But the most likely possibility is that he won’t be surprising and here’s my bet on how he will perform from the evidence. In general, he will be less of a judicial activist than O’Connor in both bad ways but also potentially good ways.

(Evaluating Roberts: Sympathy for the Devil)


Michael Fox: Jottings by an Employer’s Lawyer

[Roberts] represented Toyota in Toyota Motor Manufacturing Inc. v. Williams, one of the major cases viewed as being a limiting decision interpreting the Americans with Disabilities Act. And for those Senators (e.g. Senator Leahy D-Vt) who have been so liberal in their praise of retiring Justice O’Connor, it will be interesting to see how they can bash Judge Roberts for being an advocate in that case, decided unaminously by the Supreme Court and authored by none other than Justice O’Connor.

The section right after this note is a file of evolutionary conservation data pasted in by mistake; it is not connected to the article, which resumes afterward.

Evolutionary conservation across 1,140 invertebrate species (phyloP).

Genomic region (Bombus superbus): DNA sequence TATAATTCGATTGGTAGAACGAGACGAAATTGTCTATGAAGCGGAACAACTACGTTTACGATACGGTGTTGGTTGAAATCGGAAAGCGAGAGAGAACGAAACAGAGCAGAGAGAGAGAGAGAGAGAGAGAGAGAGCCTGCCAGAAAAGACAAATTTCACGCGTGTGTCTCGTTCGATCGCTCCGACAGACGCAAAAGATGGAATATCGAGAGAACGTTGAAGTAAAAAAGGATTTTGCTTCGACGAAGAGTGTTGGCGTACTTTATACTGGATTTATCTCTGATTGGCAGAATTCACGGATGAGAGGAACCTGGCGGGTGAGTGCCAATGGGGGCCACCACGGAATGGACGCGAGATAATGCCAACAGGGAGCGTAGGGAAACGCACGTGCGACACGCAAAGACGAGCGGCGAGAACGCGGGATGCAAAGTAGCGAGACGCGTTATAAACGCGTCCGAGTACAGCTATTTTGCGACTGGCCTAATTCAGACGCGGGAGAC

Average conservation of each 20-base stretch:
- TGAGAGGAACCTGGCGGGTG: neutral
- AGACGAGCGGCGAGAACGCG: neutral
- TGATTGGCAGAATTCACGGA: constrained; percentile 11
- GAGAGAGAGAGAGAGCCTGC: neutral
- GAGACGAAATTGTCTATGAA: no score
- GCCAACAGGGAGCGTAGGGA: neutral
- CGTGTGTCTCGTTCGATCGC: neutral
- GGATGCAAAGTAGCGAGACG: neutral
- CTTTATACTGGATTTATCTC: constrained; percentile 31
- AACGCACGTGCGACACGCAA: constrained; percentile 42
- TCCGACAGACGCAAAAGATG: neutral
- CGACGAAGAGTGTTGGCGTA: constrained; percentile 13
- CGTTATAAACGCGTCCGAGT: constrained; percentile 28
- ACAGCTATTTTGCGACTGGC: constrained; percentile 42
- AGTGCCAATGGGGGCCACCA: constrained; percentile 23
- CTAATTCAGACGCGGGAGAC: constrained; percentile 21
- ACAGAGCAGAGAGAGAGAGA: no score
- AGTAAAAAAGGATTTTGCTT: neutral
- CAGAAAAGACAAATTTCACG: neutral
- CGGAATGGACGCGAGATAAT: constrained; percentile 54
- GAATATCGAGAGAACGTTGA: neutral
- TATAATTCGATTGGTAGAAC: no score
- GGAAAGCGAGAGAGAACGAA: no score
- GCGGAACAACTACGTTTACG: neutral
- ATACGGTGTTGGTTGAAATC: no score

(Now Let the Feeding Begin)

[See also A First Look at Judge John Roberts on Labor and Employment Law Issues, More on Judge John Roberts’ Decisions in Labor and Employment Cases , and A More Complete List of Judge John Roberts’ Labor and Employment Related Decisions, for a flavor of the management-side perspective on Roberts’ employment decisions.]


Other good resources:

Goldstein and Howe’s The Supreme Court Nomination Blog
NELA’s John Roberts page: Confirming Justice: Roberts Nomination
Moving Ideas: Supreme Court Guide for Activists